Govt to introduce new laws to curb road carnage
03 March 2015, 09:28
Nairobi - The government will introduce new laws in order to curb the upsurge of road traffic fatalities.
Cabinet Secretary in Ministry of Transport and Infrastructure Michael Kamau told a media briefing in Nairobi on Monday that between January and February, the country witnessed a total of 466 deaths compared to 447 in 2014.
"This represents a 4.3 percent increase in road fatalities and this is unacceptable particularly due to the fact that a large majority of these fatalities were avoidable," Kamau said during the launch of enhanced enforcement safety teams drawn from the National Transport and Safety Authority and the Traffic Police.
Kamau said the increase is mainly attributable to human error and in particular speeding, dangerous overtaking, drunk-driving and the use of undesignated areas by pedestrians.
The CS said the government takes road safety extremely seriously.
"So the transport ministry is currently in the process of introducing a raft of legal interventions including the finalization of Commercial Service Vehicle regulations and the publication of motorcycle regulations," he said.
Government data indicates that the total road fatalities in the year 2014 stood at 2,907 which translated to a total reduction of 10 percent as compared to the year 2013.
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"This drop was mainly achieved due to the introduction and implementation of various interventions by the government," Kamau said.
The transport ministry also plans to send enforcement teams which will be dispersed throughout the country and shall strictly enforce the existing traffic laws.
He said the teams will mainly focus on enforcing laws that relate to the key factors that have been identified as being responsible for the increase in road fatalities such as over speeding, reckless and dangerous driving, non-use of safety belts.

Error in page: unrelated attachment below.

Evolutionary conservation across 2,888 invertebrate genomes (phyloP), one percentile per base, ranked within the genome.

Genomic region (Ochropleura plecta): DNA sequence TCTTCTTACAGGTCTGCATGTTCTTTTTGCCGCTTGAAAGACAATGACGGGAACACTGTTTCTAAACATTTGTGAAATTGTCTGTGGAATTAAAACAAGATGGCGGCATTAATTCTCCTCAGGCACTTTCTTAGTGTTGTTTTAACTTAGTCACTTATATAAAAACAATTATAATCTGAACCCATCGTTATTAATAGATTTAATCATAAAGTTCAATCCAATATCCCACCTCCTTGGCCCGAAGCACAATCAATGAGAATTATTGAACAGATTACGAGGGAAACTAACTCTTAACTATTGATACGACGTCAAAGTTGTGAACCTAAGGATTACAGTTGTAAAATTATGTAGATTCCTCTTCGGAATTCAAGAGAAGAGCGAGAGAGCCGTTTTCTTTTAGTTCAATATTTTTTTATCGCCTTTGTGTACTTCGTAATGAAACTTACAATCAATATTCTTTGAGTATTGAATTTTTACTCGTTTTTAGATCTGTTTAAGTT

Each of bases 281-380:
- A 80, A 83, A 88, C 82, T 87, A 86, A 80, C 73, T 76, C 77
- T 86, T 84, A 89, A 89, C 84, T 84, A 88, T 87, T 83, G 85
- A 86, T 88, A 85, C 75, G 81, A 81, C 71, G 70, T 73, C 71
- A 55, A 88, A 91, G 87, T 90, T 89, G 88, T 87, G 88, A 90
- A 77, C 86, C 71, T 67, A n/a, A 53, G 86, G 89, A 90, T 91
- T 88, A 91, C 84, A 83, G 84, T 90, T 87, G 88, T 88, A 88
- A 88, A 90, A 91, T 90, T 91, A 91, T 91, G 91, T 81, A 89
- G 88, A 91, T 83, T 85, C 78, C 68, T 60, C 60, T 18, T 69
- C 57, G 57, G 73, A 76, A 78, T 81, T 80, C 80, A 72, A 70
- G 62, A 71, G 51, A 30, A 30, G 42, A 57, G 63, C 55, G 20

"In addition, these teams which comprise of motor vehicle inspectors shall identify and impound all un-roadworthy vehicles," he added.
The ministry official said the enforcement teams will also check on the use of fake driving documents by unlicensed drivers.
The CS noted that there has been an upsurge in the use of un- prescribed motor vehicle number plates which is illegal.
"The use of un-prescribed number plates compromises national security since the ownership of such motor vehicles is not in the government's data base and therefore cannot be authenticated," he said.
Kamau also acknowledged the donation of 20 speed guns worth 375, 000 U.S. dollars by World Bank to National Transport Safety Authority (NTSA), saying this will help improve road safety by ensuring motorists stick to stipulated speed limits within respective roads.
He also pointed out that plans are underway to roll out new number plates from June 1 and new driving licenses from July 1 as a measure to improve security.
The donation brings to 40 the total number of speed guns that NTSA has received so far, with the new speed guns set to be distributed to accident-prone areas including Nairobi and Kiambu, about 20 km east of Nairobi.
Transport Principal Secretary Nduva Muli said the traffic police department has attached 30 officers to the NTSA to help enforce traffic rules.
"Until road safety becomes a culture, we shall not relent in our efforts," Muli said.
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